More info: who should and should NOT get a COVD-19 vaccine?

Based on current advice from the CDC and Tennessee Department of Health, we recommend the following:

Who should NOT get the COVID-19 vaccine?

  • People younger than 16. The vaccine is currently being studied in children.
  • People with a history of a serious reaction (such as anaphylaxis) to a vaccine ingredient. For information about what's in the vaccine, see this page or refer to the manufacturer’s package insert.
  • People who received a monoclonal antibody infusion for treatment of COVID-19 within the past 90 days. These people are eligible to receive the vaccine after the 90 days, when the monoclonal antibodies are no longer present in their system.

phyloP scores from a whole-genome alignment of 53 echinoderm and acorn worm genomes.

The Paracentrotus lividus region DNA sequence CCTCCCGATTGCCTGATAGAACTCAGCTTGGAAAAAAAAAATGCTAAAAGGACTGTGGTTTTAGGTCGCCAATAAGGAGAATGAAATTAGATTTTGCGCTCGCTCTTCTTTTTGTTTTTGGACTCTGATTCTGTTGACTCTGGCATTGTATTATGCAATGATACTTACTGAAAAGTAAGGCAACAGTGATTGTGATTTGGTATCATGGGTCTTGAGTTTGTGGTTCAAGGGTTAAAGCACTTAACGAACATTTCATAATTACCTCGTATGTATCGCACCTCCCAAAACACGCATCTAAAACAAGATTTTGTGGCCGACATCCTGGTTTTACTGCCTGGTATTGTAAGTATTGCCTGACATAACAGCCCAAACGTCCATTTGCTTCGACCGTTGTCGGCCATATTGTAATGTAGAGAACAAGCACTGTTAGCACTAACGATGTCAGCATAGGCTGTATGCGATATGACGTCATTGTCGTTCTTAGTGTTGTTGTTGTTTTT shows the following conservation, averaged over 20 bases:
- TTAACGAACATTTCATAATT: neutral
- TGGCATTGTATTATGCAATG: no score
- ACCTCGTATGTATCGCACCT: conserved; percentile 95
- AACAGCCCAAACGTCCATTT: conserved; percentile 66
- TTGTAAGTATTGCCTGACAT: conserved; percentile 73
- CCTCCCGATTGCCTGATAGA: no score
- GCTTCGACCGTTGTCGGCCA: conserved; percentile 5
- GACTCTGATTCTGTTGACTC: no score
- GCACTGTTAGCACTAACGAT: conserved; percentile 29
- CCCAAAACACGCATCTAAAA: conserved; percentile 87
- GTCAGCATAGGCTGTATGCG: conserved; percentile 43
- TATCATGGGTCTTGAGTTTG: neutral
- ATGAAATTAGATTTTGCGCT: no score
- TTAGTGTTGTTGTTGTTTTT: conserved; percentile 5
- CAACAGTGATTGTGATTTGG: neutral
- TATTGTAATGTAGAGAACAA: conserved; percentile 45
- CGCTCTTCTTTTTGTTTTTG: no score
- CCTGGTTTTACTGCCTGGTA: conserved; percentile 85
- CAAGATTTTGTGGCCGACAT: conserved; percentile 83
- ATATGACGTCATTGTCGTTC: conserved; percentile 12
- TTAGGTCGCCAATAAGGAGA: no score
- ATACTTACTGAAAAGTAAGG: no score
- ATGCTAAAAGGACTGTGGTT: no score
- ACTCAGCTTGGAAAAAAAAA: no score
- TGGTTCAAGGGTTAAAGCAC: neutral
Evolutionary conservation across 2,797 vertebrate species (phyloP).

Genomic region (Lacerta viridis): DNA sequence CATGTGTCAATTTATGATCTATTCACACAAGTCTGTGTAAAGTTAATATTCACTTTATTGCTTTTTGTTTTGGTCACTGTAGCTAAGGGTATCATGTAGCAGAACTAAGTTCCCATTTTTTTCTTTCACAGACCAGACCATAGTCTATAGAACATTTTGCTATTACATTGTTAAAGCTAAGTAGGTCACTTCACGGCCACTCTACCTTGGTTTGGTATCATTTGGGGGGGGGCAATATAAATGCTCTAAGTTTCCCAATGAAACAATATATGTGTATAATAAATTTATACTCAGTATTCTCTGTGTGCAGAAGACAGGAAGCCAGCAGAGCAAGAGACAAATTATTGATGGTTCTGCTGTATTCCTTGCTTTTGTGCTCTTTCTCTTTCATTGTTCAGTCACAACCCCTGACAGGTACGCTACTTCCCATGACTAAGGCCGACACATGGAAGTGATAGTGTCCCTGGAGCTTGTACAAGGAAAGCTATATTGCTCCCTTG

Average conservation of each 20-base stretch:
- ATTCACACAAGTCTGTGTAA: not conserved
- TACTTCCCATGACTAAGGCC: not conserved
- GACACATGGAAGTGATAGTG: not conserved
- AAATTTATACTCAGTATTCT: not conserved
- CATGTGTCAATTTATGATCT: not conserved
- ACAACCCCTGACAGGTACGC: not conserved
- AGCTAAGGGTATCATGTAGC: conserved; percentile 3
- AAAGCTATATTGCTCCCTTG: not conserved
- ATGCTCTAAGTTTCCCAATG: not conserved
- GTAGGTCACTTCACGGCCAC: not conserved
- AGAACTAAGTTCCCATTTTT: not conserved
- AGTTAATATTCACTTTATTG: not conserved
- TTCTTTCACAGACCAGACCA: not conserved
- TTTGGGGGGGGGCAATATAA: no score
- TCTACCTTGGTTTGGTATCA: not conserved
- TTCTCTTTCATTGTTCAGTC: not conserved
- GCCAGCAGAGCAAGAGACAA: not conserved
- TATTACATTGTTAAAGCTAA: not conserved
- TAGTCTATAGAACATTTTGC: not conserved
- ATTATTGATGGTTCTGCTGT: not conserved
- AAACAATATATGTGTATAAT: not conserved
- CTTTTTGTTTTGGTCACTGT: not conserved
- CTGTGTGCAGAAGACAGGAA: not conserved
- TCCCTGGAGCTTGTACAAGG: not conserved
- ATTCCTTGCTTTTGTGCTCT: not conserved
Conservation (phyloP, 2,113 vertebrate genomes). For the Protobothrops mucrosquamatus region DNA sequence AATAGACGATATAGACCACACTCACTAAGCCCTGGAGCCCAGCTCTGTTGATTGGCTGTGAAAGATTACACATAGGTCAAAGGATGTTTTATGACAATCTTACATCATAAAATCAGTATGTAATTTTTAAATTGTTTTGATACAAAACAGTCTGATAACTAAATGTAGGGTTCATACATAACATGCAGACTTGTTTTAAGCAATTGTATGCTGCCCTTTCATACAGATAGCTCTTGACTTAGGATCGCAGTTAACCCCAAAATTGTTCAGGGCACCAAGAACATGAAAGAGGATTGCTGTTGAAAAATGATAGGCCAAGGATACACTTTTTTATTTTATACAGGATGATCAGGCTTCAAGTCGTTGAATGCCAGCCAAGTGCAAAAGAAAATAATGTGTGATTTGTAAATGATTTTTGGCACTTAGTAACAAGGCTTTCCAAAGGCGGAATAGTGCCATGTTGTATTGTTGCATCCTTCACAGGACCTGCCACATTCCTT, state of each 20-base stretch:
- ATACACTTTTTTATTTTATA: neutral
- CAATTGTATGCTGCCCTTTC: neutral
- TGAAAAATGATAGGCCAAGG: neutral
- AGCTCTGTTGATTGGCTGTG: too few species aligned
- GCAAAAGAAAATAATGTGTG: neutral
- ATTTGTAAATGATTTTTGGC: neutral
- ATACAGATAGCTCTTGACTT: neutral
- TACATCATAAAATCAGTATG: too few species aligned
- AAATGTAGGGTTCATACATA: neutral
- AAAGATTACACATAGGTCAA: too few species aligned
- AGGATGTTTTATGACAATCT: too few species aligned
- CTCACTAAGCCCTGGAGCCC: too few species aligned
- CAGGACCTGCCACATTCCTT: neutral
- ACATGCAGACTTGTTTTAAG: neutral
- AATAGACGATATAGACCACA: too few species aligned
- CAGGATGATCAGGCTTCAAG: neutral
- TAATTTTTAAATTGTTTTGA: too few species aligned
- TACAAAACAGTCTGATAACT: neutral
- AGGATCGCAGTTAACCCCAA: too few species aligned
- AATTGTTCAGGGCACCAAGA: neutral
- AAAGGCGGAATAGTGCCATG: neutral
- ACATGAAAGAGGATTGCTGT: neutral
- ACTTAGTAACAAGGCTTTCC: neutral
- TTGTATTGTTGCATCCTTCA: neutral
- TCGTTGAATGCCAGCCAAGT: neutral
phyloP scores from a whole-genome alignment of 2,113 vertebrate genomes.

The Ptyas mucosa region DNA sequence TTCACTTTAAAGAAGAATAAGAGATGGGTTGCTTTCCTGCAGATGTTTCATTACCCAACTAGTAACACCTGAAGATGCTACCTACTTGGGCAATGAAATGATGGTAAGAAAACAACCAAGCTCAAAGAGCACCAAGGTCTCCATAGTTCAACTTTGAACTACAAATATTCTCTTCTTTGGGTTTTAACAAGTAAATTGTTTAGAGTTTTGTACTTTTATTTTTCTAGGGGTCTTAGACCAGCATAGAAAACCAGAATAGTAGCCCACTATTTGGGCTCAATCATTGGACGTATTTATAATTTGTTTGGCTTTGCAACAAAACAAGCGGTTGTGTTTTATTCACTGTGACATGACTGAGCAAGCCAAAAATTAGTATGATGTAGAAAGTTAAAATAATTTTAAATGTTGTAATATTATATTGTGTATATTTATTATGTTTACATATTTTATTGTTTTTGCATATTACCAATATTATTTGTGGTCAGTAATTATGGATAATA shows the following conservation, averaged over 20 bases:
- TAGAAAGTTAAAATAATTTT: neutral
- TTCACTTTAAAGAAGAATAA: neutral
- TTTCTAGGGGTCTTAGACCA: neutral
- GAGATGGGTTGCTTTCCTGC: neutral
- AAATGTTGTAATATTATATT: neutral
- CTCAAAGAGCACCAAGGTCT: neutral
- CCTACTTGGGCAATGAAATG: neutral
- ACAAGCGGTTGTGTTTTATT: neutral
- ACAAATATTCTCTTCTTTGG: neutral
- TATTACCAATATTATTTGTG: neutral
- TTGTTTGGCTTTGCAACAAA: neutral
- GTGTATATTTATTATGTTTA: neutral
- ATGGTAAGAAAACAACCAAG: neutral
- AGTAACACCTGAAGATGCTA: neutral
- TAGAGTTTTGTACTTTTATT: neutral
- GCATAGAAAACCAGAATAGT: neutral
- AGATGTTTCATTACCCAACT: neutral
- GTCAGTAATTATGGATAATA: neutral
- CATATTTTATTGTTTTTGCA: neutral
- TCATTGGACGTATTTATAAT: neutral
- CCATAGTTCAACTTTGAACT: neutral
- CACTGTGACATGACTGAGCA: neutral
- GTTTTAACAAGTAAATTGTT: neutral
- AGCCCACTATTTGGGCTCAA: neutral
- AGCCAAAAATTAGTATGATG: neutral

Who should not get the COVID-19 vaccine without talking first to their health care provider?

People with a documented history of bleeding or platelet disorders (such as hemophilia) should discuss with their provider before getting the vaccine. This is because of risks of bleeding due to the injection (not specific to the COVID-19 vaccine).

Who CAN receive the COVID-19 vaccine?

Anyone not listed in the groups above can safely receive the COVID-19 vaccine. This includes the following:

  • People who are pregnant or breastfeeding. The COVID-19 vaccine was not studied in these groups but the risk of serious COVID-19 infection in pregnant women is high.
  • People who have problems with their immune system, due to underlying illness or medications. The vaccine may be less effective in these groups. But is safe and may prevent severe COVID-19 infection.
  • People who have autoimmune or rheumatologic disorders. The vaccine is safe and does not cause activation of autoimmune disorders. It may prevent severe COVID-19 infection.
  • People who previously had COVID-19 infection. The vaccine will help prevent re-infection with COVID-19.

Answered 12.18.2020